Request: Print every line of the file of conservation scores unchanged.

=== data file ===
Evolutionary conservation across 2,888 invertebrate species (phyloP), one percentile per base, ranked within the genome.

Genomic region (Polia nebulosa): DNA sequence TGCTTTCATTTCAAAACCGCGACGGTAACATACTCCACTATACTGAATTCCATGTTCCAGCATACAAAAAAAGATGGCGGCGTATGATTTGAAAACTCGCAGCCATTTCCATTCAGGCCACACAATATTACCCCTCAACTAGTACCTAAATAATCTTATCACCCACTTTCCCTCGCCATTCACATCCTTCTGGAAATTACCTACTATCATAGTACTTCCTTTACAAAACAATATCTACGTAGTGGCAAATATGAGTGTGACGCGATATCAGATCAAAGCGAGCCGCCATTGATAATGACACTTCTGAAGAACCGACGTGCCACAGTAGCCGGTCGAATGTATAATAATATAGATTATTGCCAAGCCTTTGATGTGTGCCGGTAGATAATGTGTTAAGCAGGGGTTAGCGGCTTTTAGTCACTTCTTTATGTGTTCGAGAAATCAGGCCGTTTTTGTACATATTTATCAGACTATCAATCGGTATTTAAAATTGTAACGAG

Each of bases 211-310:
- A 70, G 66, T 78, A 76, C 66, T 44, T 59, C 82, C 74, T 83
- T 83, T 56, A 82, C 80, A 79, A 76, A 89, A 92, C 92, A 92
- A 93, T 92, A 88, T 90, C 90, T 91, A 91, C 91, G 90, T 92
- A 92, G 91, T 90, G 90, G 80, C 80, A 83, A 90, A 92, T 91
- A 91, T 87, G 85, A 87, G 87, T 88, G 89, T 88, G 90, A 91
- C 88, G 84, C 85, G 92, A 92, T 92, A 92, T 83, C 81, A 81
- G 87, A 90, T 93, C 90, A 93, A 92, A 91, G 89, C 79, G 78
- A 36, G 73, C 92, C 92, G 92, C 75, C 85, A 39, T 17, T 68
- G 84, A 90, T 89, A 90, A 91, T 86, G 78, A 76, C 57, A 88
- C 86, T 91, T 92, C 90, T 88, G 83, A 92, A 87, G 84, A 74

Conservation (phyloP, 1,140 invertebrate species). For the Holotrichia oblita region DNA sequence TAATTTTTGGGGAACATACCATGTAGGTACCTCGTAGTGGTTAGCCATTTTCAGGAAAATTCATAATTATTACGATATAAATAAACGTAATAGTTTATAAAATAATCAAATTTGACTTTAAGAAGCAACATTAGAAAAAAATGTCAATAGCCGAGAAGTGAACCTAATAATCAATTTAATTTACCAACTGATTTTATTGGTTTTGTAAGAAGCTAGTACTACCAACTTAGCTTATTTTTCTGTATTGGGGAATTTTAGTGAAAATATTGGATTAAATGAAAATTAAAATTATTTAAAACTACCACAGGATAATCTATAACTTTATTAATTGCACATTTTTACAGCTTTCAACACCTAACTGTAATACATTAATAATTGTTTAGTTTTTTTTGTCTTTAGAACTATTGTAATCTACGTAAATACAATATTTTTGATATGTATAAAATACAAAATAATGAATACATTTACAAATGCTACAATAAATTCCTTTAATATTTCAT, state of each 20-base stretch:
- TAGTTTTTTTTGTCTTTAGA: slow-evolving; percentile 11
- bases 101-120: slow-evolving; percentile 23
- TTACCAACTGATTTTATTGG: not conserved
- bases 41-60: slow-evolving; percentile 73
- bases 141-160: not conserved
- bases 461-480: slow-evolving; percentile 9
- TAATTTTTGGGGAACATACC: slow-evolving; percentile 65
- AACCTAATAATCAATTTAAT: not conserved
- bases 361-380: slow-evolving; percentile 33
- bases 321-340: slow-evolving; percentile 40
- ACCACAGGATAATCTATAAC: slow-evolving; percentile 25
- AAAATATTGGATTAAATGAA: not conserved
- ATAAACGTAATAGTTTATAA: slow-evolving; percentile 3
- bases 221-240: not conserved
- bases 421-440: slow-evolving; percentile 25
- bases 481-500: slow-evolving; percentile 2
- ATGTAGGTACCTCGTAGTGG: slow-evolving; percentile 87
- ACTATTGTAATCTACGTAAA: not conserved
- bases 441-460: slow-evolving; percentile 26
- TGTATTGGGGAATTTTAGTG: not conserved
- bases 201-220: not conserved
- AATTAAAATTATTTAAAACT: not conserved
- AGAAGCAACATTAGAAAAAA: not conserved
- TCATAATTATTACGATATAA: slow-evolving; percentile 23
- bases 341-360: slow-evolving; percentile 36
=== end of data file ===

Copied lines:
Evolutionary conservation across 2,888 invertebrate species (phyloP), one percentile per base, ranked within the genome.

Genomic region (Polia nebulosa): DNA sequence TGCTTTCATTTCAAAACCGCGACGGTAACATACTCCACTATACTGAATTCCATGTTCCAGCATACAAAAAAAGATGGCGGCGTATGATTTGAAAACTCGCAGCCATTTCCATTCAGGCCACACAATATTACCCCTCAACTAGTACCTAAATAATCTTATCACCCACTTTCCCTCGCCATTCACATCCTTCTGGAAATTACCTACTATCATAGTACTTCCTTTACAAAACAATATCTACGTAGTGGCAAATATGAGTGTGACGCGATATCAGATCAAAGCGAGCCGCCATTGATAATGACACTTCTGAAGAACCGACGTGCCACAGTAGCCGGTCGAATGTATAATAATATAGATTATTGCCAAGCCTTTGATGTGTGCCGGTAGATAATGTGTTAAGCAGGGGTTAGCGGCTTTTAGTCACTTCTTTATGTGTTCGAGAAATCAGGCCGTTTTTGTACATATTTATCAGACTATCAATCGGTATTTAAAATTGTAACGAG

Each of bases 211-310:
- A 70, G 66, T 78, A 76, C 66, T 44, T 59, C 82, C 74, T 83
- T 83, T 56, A 82, C 80, A 79, A 76, A 89, A 92, C 92, A 92
- A 93, T 92, A 88, T 90, C 90, T 91, A 91, C 91, G 90, T 92
- A 92, G 91, T 90, G 90, G 80, C 80, A 83, A 90, A 92, T 91
- A 91, T 87, G 85, A 87, G 87, T 88, G 89, T 88, G 90, A 91
- C 88, G 84, C 85, G 92, A 92, T 92, A 92, T 83, C 81, A 81
- G 87, A 90, T 93, C 90, A 93, A 92, A 91, G 89, C 79, G 78
- A 36, G 73, C 92, C 92, G 92, C 75, C 85, A 39, T 17, T 68
- G 84, A 90, T 89, A 90, A 91, T 86, G 78, A 76, C 57, A 88
- C 86, T 91, T 92, C 90, T 88, G 83, A 92, A 87, G 84, A 74

Conservation (phyloP, 1,140 invertebrate species). For the Holotrichia oblita region DNA sequence TAATTTTTGGGGAACATACCATGTAGGTACCTCGTAGTGGTTAGCCATTTTCAGGAAAATTCATAATTATTACGATATAAATAAACGTAATAGTTTATAAAATAATCAAATTTGACTTTAAGAAGCAACATTAGAAAAAAATGTCAATAGCCGAGAAGTGAACCTAATAATCAATTTAATTTACCAACTGATTTTATTGGTTTTGTAAGAAGCTAGTACTACCAACTTAGCTTATTTTTCTGTATTGGGGAATTTTAGTGAAAATATTGGATTAAATGAAAATTAAAATTATTTAAAACTACCACAGGATAATCTATAACTTTATTAATTGCACATTTTTACAGCTTTCAACACCTAACTGTAATACATTAATAATTGTTTAGTTTTTTTTGTCTTTAGAACTATTGTAATCTACGTAAATACAATATTTTTGATATGTATAAAATACAAAATAATGAATACATTTACAAATGCTACAATAAATTCCTTTAATATTTCAT, state of each 20-base stretch:
- TAGTTTTTTTTGTCTTTAGA: slow-evolving; percentile 11
- bases 101-120: slow-evolving; percentile 23
- TTACCAACTGATTTTATTGG: not conserved
- bases 41-60: slow-evolving; percentile 73
- bases 141-160: not conserved
- bases 461-480: slow-evolving; percentile 9
- TAATTTTTGGGGAACATACC: slow-evolving; percentile 65
- AACCTAATAATCAATTTAAT: not conserved
- bases 361-380: slow-evolving; percentile 33
- bases 321-340: slow-evolving; percentile 40
- ACCACAGGATAATCTATAAC: slow-evolving; percentile 25
- AAAATATTGGATTAAATGAA: not conserved
- ATAAACGTAATAGTTTATAA: slow-evolving; percentile 3
- bases 221-240: not conserved
- bases 421-440: slow-evolving; percentile 25
- bases 481-500: slow-evolving; percentile 2
- ATGTAGGTACCTCGTAGTGG: slow-evolving; percentile 87
- ACTATTGTAATCTACGTAAA: not conserved
- bases 441-460: slow-evolving; percentile 26
- TGTATTGGGGAATTTTAGTG: not conserved
- bases 201-220: not conserved
- AATTAAAATTATTTAAAACT: not conserved
- AGAAGCAACATTAGAAAAAA: not conserved
- TCATAATTATTACGATATAA: slow-evolving; percentile 23
- bases 341-360: slow-evolving; percentile 36